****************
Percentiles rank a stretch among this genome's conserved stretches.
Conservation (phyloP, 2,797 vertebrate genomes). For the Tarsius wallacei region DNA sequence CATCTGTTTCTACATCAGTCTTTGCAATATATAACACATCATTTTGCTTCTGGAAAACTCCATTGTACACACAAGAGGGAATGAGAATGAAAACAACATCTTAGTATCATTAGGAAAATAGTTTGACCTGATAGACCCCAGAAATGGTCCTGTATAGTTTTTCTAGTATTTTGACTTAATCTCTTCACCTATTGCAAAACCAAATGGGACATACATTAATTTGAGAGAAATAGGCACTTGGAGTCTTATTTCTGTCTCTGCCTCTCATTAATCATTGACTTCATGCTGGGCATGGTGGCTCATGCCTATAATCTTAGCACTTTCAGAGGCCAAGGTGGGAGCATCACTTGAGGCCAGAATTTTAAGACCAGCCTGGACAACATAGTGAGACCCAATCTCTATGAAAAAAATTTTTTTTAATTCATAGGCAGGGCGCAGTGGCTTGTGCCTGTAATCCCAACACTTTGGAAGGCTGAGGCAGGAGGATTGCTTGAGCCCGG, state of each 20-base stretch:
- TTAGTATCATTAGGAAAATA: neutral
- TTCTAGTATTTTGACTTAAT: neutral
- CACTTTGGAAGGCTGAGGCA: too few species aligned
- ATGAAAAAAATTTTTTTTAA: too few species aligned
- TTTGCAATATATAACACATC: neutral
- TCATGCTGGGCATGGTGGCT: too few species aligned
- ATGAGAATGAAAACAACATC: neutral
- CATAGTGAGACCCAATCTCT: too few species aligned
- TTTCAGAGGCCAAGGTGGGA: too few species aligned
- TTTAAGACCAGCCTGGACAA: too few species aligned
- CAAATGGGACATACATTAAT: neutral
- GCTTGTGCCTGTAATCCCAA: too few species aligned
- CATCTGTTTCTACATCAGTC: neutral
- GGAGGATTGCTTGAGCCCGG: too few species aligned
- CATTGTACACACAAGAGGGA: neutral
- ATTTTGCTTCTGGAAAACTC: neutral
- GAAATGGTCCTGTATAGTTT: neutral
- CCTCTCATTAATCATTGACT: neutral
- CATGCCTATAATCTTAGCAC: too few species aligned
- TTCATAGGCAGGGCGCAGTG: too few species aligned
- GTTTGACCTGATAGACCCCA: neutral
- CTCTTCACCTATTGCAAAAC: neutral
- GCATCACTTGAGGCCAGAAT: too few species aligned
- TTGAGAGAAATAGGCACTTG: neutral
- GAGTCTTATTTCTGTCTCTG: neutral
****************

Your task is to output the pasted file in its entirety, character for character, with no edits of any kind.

Percentiles rank a stretch among this genome's conserved stretches.
Conservation (phyloP, 2,797 vertebrate genomes). For the Tarsius wallacei region DNA sequence CATCTGTTTCTACATCAGTCTTTGCAATATATAACACATCATTTTGCTTCTGGAAAACTCCATTGTACACACAAGAGGGAATGAGAATGAAAACAACATCTTAGTATCATTAGGAAAATAGTTTGACCTGATAGACCCCAGAAATGGTCCTGTATAGTTTTTCTAGTATTTTGACTTAATCTCTTCACCTATTGCAAAACCAAATGGGACATACATTAATTTGAGAGAAATAGGCACTTGGAGTCTTATTTCTGTCTCTGCCTCTCATTAATCATTGACTTCATGCTGGGCATGGTGGCTCATGCCTATAATCTTAGCACTTTCAGAGGCCAAGGTGGGAGCATCACTTGAGGCCAGAATTTTAAGACCAGCCTGGACAACATAGTGAGACCCAATCTCTATGAAAAAAATTTTTTTTAATTCATAGGCAGGGCGCAGTGGCTTGTGCCTGTAATCCCAACACTTTGGAAGGCTGAGGCAGGAGGATTGCTTGAGCCCGG, state of each 20-base stretch:
- TTAGTATCATTAGGAAAATA: neutral
- TTCTAGTATTTTGACTTAAT: neutral
- CACTTTGGAAGGCTGAGGCA: too few species aligned
- ATGAAAAAAATTTTTTTTAA: too few species aligned
- TTTGCAATATATAACACATC: neutral
- TCATGCTGGGCATGGTGGCT: too few species aligned
- ATGAGAATGAAAACAACATC: neutral
- CATAGTGAGACCCAATCTCT: too few species aligned
- TTTCAGAGGCCAAGGTGGGA: too few species aligned
- TTTAAGACCAGCCTGGACAA: too few species aligned
- CAAATGGGACATACATTAAT: neutral
- GCTTGTGCCTGTAATCCCAA: too few species aligned
- CATCTGTTTCTACATCAGTC: neutral
- GGAGGATTGCTTGAGCCCGG: too few species aligned
- CATTGTACACACAAGAGGGA: neutral
- ATTTTGCTTCTGGAAAACTC: neutral
- GAAATGGTCCTGTATAGTTT: neutral
- CCTCTCATTAATCATTGACT: neutral
- CATGCCTATAATCTTAGCAC: too few species aligned
- TTCATAGGCAGGGCGCAGTG: too few species aligned
- GTTTGACCTGATAGACCCCA: neutral
- CTCTTCACCTATTGCAAAAC: neutral
- GCATCACTTGAGGCCAGAAT: too few species aligned
- TTGAGAGAAATAGGCACTTG: neutral
- GAGTCTTATTTCTGTCTCTG: neutral